A struggling women's center is ready to move into a new facility in Bayside, Queens, but the city will not release the money already allocated for the center. NY1’s Cheryl Wills filed the following report.
She may be small in stature, but Ann Jawin is a big fighter when it comes to women's rights.
"I'm a feminist! See this medal? Veteran Feminists of America,” said Jawin, holding up a medal worn around her neck. “My people I worked with -Gloria Steinem, Betty Friedan, Bella Abzug - that's my generation. We don't give up - we fight."
Jawin has been fighting for the Center for the Women of New York for 21 years, but it seems she's run into a brick wall this time. The volunteer group wants to move into a spacious building in Fort Totten in Bayside, Queens to use as a new conference and learning center.
The old building needs to be rehabilitated, and the good news is the money is available. The bad news is the city will not release it. The center will only be reimbursed after it pays construction costs.
"I don't happen to have a million dollars on hand and it's just like a catch-22. How do I get started?" said Jawin.
The center helps needy women find jobs and get their lives back on track. Nancy Abraham says volunteers gave her renewed hope.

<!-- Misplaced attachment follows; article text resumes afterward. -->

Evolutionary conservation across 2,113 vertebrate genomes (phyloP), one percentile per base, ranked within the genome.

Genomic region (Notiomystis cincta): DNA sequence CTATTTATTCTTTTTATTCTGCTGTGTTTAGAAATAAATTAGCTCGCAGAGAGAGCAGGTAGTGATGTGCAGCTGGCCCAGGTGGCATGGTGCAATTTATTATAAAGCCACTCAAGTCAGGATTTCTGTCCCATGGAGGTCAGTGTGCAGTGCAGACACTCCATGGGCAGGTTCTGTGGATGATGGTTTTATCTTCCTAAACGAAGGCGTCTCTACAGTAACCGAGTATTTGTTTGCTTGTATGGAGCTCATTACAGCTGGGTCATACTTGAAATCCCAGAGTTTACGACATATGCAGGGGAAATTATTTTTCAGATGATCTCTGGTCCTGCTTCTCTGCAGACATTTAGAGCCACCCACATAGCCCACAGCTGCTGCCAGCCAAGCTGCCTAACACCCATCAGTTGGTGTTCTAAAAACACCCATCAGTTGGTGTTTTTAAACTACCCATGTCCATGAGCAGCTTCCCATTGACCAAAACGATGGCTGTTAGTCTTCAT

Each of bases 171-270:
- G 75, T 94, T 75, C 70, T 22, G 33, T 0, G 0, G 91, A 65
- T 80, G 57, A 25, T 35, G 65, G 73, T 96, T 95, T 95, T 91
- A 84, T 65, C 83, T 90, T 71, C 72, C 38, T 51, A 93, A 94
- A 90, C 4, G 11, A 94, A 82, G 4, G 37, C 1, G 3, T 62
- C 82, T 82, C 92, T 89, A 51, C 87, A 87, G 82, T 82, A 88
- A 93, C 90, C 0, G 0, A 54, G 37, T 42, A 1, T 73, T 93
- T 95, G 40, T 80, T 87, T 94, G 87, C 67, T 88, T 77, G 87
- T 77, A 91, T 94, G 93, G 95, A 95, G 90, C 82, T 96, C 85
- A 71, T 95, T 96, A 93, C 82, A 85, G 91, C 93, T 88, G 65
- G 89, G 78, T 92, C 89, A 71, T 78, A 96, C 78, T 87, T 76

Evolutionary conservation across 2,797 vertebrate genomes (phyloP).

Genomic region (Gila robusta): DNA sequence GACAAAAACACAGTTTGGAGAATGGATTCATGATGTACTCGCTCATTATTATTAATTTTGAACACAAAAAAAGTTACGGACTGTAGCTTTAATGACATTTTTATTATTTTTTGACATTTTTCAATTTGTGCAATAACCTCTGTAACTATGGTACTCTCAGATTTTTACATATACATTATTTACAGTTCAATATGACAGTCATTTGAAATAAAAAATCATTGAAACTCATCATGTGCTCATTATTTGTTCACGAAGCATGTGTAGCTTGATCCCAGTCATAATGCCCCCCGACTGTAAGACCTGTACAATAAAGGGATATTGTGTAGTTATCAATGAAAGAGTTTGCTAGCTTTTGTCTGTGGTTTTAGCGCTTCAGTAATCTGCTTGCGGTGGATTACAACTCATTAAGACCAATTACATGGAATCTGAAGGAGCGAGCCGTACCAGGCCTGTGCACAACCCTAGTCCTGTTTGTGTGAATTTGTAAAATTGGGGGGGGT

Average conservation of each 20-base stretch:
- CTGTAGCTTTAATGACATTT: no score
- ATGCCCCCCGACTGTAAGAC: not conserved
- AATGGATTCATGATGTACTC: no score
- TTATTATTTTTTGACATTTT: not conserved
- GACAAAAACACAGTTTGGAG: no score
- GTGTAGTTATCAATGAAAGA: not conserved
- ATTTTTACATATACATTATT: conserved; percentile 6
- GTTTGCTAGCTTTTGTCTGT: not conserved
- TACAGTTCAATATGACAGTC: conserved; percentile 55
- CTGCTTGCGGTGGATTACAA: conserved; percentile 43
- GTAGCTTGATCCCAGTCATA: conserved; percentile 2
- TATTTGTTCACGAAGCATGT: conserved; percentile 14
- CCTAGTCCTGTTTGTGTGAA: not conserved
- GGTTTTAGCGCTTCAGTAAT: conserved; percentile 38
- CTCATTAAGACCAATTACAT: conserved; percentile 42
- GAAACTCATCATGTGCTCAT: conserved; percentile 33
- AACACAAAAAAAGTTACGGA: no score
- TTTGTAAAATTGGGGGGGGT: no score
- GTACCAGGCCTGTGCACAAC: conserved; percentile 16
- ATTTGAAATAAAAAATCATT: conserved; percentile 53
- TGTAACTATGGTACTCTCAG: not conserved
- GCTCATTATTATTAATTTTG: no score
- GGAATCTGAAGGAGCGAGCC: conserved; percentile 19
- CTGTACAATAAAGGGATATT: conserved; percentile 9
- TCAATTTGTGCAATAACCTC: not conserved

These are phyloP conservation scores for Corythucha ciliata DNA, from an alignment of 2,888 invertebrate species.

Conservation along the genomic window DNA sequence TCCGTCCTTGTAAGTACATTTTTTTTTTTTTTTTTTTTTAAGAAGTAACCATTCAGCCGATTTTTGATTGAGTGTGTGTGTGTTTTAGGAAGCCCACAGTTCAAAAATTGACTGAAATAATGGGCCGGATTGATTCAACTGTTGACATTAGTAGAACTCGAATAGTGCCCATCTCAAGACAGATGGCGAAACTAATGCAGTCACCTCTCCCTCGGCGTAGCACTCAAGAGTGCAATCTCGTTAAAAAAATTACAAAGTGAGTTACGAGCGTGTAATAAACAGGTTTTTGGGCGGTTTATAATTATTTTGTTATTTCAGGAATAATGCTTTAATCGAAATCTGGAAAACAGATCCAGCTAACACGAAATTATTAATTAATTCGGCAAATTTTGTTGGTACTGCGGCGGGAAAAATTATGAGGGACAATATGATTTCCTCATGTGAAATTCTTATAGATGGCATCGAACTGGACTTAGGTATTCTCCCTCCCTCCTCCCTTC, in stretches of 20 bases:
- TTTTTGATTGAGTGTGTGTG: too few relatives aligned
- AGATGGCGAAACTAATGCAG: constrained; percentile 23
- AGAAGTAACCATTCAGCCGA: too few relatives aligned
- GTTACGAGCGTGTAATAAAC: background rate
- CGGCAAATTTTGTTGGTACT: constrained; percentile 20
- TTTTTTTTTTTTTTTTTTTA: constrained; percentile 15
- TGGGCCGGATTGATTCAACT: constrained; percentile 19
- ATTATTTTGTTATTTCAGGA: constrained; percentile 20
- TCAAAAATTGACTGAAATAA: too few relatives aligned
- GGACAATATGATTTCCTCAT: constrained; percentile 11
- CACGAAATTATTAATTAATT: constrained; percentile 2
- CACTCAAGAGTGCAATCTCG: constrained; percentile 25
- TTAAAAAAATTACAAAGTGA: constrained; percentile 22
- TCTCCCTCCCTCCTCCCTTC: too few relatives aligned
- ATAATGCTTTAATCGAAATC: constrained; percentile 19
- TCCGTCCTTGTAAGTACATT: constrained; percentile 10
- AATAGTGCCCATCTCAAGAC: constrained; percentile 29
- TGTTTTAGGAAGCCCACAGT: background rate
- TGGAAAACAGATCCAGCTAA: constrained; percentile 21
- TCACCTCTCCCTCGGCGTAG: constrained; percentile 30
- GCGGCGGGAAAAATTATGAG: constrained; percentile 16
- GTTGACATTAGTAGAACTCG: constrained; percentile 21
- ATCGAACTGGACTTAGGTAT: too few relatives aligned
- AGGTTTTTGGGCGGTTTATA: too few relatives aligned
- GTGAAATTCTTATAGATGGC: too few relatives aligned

"It's been very supportive to me," said client and volunteer Nancy Abraham. "Currently, I lost three jobs in one year and what pushed me was that we have to do something better."
"The women need a safe place to go, where they can feel an environment where they can feel free to share the barriers and challenges that's standing between them and work," said Job Club leader Anne-Marie Ditta.
The center has fought with bureaucratic red tape before. In 1997, the center fixed up and moved into another building in Fort Totten, but in 2002 was kicked out to make room for a fire department facility. A judge ruled in the center's favor.
However, some members are hopefully for a different response from city government.
"This is a program that has been trying to get off the ground for many years, and there is money in place from various elected officials," said Mary Ann Maltese, chief of staff for Assemblywoman Ann-Margaret Corrozza. "We are hoping now with some new leadership in Albany. We can mainstream the process a little bit."
With city and state budget cuts looming, the future is not looking bright for the center. But Ann Jawin is hopeful her army of volunteers will one day move into its new home.